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Daily Bridge in New Zealand

Disappointed Opponents.

It is kind of what you would like to see on every board though that of course does not happen. However, on the following deal both the opponents were to be disappointed about the lie of a red suit, once by the dastardly dealing machine and the other by some good declarer play.

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South Deals
Both Vul
K Q J
8 7 3 2
K J 8 7 3
10
   
N
W   E
S
   
 
8 6
A Q 4
A 10 6
K 9 5 3 2
West North East South
      1 
Pass 1  Pass 1 NT
All pass      

 

1Club-small was 3+ clubs and the 1NT rebid showed 12-14 hcp. It is common to by pass a 4 even 5- card diamond suit in response to a 1Club-small opening if the responder is not strong enough to make a second bid following a 1NT rebid by the opener: hence the 1Heart-small response to 1Club-small above.

Those little part-score deals yield lots of match-points during a Pairs event (yes, significant too at Teams). West leads Heart-smallJ perhaps expecting more strength in that suit in dummy. Well, they did bid it! That went round to your queen. What next?

When we see West’s hand, we will see that their attacking choices were the suit bid by declarer or the suit bid by dummy. Leading through dummy’s strength is usually the more attractive option and West must have been “heartened” by the sight of dummy’s 8 high suit. However, such hopes were rather dashed when the trick was won by the declarer’s queen.

If South, too, was rather disappointed by the poor hearts in dummy, the diamonds made up for such disappointment. How, though, to play on? South could reflect that if they lost to the Diamond-smallQ in the East hand, the return of a heart or even worse, a club would not be helpful. Not that South knew where the Diamond-smallQ was but losing the lead to West was much less dangerous with respect to the continuation.

So, South decided to play diamonds from dummy but first played a spade to the king. If the defence took this, that would be two more tricks for the declarer and if not, then South could proceed as planned. So, a spade to the king held and was followed by a diamond to the 10..and much to East’s disappointment, that won the trick too:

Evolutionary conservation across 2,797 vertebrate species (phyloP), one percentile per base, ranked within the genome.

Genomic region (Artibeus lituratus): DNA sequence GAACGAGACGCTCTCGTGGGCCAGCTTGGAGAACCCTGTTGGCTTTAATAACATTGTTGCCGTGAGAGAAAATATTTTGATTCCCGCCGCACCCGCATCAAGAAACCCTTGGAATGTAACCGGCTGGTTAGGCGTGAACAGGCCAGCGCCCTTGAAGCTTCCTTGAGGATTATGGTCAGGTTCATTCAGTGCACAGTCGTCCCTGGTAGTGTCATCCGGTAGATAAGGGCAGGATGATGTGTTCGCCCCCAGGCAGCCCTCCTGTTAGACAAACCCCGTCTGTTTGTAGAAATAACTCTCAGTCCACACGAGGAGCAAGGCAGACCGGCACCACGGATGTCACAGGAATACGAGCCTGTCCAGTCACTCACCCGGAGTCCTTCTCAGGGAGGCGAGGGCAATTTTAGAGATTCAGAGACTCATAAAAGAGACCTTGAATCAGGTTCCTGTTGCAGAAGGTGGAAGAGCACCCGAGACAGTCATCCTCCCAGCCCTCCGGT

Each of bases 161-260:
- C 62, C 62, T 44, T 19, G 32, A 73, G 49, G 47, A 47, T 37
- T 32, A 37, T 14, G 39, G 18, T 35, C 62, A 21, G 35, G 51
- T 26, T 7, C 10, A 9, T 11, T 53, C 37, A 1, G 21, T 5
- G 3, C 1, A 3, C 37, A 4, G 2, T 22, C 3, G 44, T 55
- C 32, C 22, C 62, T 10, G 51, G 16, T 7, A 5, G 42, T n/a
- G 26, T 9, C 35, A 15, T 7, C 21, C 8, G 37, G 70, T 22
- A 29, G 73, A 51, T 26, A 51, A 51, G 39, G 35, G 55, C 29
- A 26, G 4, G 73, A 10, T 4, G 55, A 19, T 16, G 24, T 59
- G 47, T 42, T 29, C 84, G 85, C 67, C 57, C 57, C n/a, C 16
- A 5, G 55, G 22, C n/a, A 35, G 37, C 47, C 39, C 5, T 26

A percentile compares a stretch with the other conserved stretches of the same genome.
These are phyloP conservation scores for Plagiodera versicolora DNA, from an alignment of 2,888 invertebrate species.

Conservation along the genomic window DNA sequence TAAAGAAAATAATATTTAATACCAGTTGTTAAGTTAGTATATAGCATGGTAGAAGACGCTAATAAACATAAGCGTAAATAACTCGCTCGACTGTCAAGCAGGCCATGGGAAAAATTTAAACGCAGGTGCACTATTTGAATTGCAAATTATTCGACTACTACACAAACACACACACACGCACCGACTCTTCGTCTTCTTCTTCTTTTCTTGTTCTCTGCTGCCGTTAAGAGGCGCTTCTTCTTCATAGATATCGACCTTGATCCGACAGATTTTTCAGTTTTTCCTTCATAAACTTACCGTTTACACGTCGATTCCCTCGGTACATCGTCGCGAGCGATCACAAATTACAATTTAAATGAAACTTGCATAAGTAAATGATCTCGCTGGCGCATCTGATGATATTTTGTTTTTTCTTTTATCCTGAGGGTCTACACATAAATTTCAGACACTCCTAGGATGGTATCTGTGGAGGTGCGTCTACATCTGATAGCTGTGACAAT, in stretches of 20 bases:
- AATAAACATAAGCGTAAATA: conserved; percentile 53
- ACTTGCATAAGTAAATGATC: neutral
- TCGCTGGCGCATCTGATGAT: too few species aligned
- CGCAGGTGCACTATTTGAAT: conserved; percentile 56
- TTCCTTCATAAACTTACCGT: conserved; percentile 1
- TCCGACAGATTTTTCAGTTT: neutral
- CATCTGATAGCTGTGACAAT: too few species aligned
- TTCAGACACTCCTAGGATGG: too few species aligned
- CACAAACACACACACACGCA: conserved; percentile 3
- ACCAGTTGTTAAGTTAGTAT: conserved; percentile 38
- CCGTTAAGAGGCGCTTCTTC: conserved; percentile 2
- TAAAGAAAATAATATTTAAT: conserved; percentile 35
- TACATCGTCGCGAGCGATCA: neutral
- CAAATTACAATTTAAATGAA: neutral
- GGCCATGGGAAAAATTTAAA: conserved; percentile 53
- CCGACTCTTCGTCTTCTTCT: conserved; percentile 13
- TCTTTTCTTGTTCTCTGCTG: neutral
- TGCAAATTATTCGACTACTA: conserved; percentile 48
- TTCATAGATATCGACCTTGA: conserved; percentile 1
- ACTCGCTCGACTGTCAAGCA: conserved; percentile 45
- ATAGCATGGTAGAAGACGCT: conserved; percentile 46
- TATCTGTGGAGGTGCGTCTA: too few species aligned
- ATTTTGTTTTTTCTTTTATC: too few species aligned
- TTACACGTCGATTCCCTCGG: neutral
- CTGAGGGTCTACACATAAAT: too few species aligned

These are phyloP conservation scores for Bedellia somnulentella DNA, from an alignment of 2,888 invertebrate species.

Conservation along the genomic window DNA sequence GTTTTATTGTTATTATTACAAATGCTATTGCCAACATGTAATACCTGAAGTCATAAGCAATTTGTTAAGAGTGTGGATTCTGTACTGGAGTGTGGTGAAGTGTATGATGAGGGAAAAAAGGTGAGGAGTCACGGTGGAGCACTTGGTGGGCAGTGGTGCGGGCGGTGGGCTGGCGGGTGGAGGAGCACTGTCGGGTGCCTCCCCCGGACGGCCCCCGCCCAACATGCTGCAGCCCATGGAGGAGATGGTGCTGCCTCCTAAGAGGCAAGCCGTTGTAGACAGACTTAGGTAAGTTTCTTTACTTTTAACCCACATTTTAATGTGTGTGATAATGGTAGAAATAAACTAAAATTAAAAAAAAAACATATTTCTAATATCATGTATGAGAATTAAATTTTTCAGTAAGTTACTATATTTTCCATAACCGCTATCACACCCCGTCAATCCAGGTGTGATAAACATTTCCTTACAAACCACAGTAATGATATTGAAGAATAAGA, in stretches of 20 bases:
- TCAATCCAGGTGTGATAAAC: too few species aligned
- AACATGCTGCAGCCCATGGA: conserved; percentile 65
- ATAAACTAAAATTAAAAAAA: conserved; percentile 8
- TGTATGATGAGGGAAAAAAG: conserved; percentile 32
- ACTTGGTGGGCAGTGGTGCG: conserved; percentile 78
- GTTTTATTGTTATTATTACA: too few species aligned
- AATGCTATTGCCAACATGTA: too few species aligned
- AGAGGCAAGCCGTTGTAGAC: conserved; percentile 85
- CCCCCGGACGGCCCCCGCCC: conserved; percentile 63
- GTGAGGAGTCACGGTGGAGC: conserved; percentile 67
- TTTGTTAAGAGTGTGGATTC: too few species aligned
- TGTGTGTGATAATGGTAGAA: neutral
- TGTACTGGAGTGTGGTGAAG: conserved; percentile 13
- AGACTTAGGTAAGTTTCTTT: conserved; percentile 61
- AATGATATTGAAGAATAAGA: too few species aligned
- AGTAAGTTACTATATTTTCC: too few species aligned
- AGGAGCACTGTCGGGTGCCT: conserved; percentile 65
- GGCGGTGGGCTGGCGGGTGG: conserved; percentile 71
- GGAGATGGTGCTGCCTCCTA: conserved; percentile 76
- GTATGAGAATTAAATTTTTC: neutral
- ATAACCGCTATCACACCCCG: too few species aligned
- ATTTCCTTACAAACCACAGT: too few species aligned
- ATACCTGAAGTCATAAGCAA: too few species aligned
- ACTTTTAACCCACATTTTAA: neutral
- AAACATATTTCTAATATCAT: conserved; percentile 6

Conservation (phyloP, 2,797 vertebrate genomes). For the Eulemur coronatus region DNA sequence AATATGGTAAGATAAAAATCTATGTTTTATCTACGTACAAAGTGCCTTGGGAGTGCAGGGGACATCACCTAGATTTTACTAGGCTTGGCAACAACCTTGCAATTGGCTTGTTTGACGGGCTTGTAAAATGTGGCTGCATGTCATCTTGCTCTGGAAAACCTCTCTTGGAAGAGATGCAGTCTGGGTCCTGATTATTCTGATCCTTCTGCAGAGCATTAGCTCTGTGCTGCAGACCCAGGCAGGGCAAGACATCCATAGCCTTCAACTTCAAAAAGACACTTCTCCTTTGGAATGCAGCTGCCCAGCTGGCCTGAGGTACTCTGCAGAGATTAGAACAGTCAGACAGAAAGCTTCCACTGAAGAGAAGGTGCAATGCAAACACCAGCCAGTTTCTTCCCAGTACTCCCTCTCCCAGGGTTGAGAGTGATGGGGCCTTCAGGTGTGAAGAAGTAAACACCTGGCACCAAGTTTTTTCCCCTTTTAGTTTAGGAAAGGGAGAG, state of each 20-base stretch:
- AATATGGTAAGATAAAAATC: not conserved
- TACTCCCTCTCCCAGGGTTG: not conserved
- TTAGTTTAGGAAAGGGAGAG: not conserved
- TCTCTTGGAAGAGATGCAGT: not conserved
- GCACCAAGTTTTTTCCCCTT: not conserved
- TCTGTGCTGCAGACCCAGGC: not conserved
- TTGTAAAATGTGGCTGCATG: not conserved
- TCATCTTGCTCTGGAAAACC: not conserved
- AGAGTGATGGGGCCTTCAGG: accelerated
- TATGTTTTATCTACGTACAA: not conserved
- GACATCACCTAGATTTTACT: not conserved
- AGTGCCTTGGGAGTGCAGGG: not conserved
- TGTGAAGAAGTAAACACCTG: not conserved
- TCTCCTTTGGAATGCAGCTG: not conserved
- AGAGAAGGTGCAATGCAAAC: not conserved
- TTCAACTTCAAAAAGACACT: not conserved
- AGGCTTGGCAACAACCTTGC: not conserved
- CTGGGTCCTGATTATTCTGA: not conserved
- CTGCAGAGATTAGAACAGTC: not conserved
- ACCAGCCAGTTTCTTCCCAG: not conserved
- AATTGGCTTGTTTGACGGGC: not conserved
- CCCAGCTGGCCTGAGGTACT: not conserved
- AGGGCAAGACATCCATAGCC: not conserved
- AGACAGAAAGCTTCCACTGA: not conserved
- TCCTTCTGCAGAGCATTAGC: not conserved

K Q J
8 7 3 2
K J 8 7 3
10
A 10 3
K J 10 6
5 4
Q J 8 7
 
N
W   E
S
 
9 7 5 4 2
9 5
Q 9 2
A 6 4
 
8 6
A Q 4
A 10 6
K 9 5 3 2
West North East South
      1 
Pass 1  Pass 1 NT
All pass      

 

Declarer took their diamond tricks and exited a second spade won by West who hoped his luck was not totally out by exiting Heart-small6. East produced Heart-small9 won by South who exited their low heart.

West took their two heart tricks and then had to exit a club with trick 13 being won either by the high spade in dummy or Club-smallK depending on East’s last card.

Declarer’s thoughtful play had yielded them 9 tricks, (five diamonds, one in each black suit and two hearts) +150. Meanwhile against a diamond part-score, Heart-small9 would not be very welcome lead for any North. They need play diamonds as they were played in 1NT to keep East off lead. Although that would be successful, North could lose two hearts and two black aces for only 110. A spade lead from either defender could see the declaring side score +130 with a good trump guess, hence the importance of getting 150 in the no-trump contract.

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Small difference: big impact on score

The difference between 120 and 150 may not seem much but could have a significant impact on North-South’s percentage score. Thus, careful play in 1NT was rewarded with the best score available assuming one was not in game… and being in 3NT on the above North-South cards would be very poor Pairs bridge, for the many times a minus score would be recorded.

Jan’s Day. A Tribute to John Evitt.

 

South Deals
Both Vul
Q 9 8 2
J 7
A K 10
K 6 5 3
   
N
W   E
S
   
 
A K 10 7 4
A Q 2
Q
A Q 7 4
West North East South
      1 
Pass 2  Pass 4 NT
Pass 5  Pass 5 
Dbl 7  All pass  

 

It looked to West that their opponents were going to play the board in clubs as South launched into Blackwood after the 2Club-small bid. 5Diamond-small showed one ace and 5Heart-small was a grand slam try, hence confirming that all the aces were present. However, North had not yet shown spade support and thus jumped to grand slam in that suit.

West led Diamond-small9. Plan the play. We will tell you that trumps break 2-2 and clubs 4-1, West holding 4.

The board was played at Easter 40 years ago.

Richard Solomon

 

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